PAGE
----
Compare that date to January 2017. The court ruled the players have a valid No Strike Clause through the end of the year. However, they would be free to strike when the year ends. The only issue is the calendar. If the USWNT strikes in January of 2017, the US Soccer Federation has two years to work out a new deal with the players on strike before the next World Cup.

Why did the USWNT lose?

Essentially, Judge Sharon Johnson Coleman saw through the USWNT Player’s Associations new leaderships’ arguments. The ultimate question decided by the judge was whether terms from the 2005 CBA that were not specifically changed by the Memorandum of Understanding adopted before the start of the NWSL were still included in the “agreement” between both sides.

The first problem the USWNT had was their “agent” for negotiating the deal with US Soccer exchanged specific communications with Sunil Gulati stating that any item not specifically changed by the Memorandum of Understanding remained. Second, the USWNT Players’ Association utilized the grievance and arbitration provisions between the parties contained in the 2005 CBA that were not specifically referenced in the Memorandum of Understanding. As a result, the parties did intend that other provisions like the No Strike clause were intended to carry forward.

Can the USWNT still strike?

Yes. You probably aren’t reading that anywhere else, but the players are still free to strike whenever they desire.

Why won’t they strike?

First, the players would breach the agreement with US Soccer they made not to strike as the court just ruled. As a result, US Soccer would be allowed to seek reimbursement for damages from the strike from the players. Further, US Soccer would be free to retaliate against the players as a union with a valid No Strike Clause who then go on strike are not protected by the labor laws in this country. As a result, it seems much more likely now because of this ruling that the players will not strike until January 2017 assuming they can’t work out better terms with US Soccer.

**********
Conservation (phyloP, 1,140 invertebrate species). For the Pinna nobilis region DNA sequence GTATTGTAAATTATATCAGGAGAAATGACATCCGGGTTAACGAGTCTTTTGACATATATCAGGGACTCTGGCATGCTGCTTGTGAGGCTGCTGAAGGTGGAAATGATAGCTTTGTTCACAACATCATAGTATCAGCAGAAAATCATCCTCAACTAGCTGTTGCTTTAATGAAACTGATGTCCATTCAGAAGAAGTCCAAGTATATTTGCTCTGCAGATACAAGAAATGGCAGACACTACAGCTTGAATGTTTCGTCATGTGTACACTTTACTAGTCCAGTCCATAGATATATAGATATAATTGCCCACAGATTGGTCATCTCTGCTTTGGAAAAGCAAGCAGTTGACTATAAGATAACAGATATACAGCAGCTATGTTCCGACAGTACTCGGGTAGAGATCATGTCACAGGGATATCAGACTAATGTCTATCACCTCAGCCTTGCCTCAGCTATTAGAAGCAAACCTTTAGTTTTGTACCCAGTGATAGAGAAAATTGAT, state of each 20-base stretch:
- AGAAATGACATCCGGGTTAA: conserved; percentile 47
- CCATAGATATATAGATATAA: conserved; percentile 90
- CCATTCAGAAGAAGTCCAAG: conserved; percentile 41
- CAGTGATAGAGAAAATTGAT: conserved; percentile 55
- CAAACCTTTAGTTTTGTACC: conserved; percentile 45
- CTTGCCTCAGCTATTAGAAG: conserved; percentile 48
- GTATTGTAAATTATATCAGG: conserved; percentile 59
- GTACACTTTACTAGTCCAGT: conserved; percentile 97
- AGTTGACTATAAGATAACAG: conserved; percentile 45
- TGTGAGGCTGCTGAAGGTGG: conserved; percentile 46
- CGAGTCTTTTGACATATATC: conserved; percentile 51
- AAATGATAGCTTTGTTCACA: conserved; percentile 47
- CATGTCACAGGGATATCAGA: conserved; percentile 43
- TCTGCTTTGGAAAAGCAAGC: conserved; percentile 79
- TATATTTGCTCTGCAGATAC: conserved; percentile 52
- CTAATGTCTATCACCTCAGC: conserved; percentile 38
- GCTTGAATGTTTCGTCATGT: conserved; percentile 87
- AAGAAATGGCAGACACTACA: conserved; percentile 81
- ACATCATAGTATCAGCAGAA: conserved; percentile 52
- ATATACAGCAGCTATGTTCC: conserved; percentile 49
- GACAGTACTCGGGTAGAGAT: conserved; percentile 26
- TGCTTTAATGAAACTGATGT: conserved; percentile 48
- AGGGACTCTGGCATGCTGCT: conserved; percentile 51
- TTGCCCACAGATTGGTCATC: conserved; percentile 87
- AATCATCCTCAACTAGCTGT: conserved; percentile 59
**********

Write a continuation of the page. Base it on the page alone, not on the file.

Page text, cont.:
What About the Players’ EEOC Equal Pay complaint?  

The players’ EEOC Equal Pay complaint related to Equal Pay is not impacted by the court’s decision. Earlier this week, US Soccer filed its position statement in response to the players equal pay complaint. Essentially the US Soccer Federation scored a solid 2-0 victory on the home leg and the series now heads to the USWNT’ home stadium where the USWNT hope to remedy its allegedly discriminatory pay practices at the EEOC level (and possibly later, eventually in a court of law again).

How will we know who wins?

Ultimately, the final scoreboard of this home and away series will be the newly negotiated CBA between the parties. Only in those CBA terms and conditions will anyone know who ultimately won these disputes.

Dwain Capodice is a freelance writer covering the Houston Dynamo and the US National Team for Keeper Notes. He can be reached on twitter @dcapodice or via email at dwaincapodice@gmail.com or dwain@keepernotes.com.